Pissing down with rain and umbrellaless (of course), I had planned to meet Zeyna outside the Saatchi gallery. I found her stood by the entrance having an animated conversation with the security guard, who by the end of their chit chat was left entertained and somewhat intrigued by her. Which is exactly why I had chosen to interview Zeyna, she intrigued me.
Why have you chosen this location?
This was my first “real job”. I worked as the head press officer at the Saatchi Gallery generating and archiving print and online press. It was a small office so we all worked super close - everyone from Charles Saatchi’s PA, to the book store manager, the business development officer, head of finance, etc. I was 18 when I started here. I always come back to visit them for openings or just to say hi.
I learnt so much here beyond my job title. I got to help make ads for magazines, help with the organisation of events, I learnt the key factors of curating exhibitions, making and maintaing solid contacts and so much more.
How did you get into your field of work?
I guess it started when I took a “gap year” from uni… Which lasted longer than a year. I began interning at Dazed & Confused, I was only meant to stay for two weeks but I worked really hard, I went above and beyond - not because I was trying to kiss anyone’s ass but because I really wanted to learn! I really wanted to make the most of where I was and what was going on especially because I wasn’t in uni. This was in a way school for me.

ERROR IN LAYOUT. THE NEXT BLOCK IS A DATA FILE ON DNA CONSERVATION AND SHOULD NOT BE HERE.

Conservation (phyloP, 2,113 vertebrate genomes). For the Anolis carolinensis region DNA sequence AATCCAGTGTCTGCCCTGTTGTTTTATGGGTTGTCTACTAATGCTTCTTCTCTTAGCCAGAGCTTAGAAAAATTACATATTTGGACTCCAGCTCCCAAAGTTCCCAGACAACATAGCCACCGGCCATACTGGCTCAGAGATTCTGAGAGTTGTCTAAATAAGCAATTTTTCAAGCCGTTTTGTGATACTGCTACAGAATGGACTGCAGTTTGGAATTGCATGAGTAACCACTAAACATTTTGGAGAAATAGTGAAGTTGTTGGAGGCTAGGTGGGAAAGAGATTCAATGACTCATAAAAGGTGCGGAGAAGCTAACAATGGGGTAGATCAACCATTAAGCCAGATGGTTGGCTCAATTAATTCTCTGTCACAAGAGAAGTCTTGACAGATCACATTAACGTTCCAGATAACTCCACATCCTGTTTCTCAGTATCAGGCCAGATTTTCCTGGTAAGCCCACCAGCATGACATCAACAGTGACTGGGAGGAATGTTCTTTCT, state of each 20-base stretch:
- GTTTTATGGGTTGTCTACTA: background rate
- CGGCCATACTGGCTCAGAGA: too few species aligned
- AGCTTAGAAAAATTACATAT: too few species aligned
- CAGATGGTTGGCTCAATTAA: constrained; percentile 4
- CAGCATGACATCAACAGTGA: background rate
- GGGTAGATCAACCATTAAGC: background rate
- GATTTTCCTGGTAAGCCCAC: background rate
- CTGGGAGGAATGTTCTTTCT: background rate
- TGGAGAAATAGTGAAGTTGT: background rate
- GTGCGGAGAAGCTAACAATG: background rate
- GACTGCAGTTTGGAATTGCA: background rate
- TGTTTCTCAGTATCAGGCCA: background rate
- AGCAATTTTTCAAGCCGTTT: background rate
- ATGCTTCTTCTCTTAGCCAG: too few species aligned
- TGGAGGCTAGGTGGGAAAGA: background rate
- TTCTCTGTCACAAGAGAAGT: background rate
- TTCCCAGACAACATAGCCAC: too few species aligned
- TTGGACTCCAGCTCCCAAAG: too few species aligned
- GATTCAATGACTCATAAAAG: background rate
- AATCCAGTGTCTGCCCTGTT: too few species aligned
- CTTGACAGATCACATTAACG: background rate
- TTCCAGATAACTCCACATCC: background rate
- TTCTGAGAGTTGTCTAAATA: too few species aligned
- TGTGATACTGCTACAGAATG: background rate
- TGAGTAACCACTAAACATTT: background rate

I was originally advertising intern, but it was fashion week at the time so AnOther Magazine’s fashion assistant stole me from the advertising department (Dazed & AnOther mag are in the same office) and she asked me to stay for a month. We worked really close - I did everything from booking flights to sorting out front row seats at shows for the fashion director of AnOther as well as assisting with budgeting and getting pieces for shoots. I remember texting the fashion assistant at like 8pm saying “can I help you with this! Can I help you with that?!” She was the sweetest - she even took me to my first fashion shows! I just wanted to make being an intern benefit me. I didn’t want to just be there for the sake of being there. I wanted to leave with something in my hands.
I studied art and design at college and applied for fine art/photography at university. After I got accepted I thought - do I really want to do this right now? Do I want to be a photographer, no. Do I want to be a fine artist, no. I have a great appreciation for photography and most of the people I work with today are photographers or fine artists. I just didn’t want to be practitioner. I feel like my talents lie behind the scenes. (…for now. But you never know what may happen in the future!)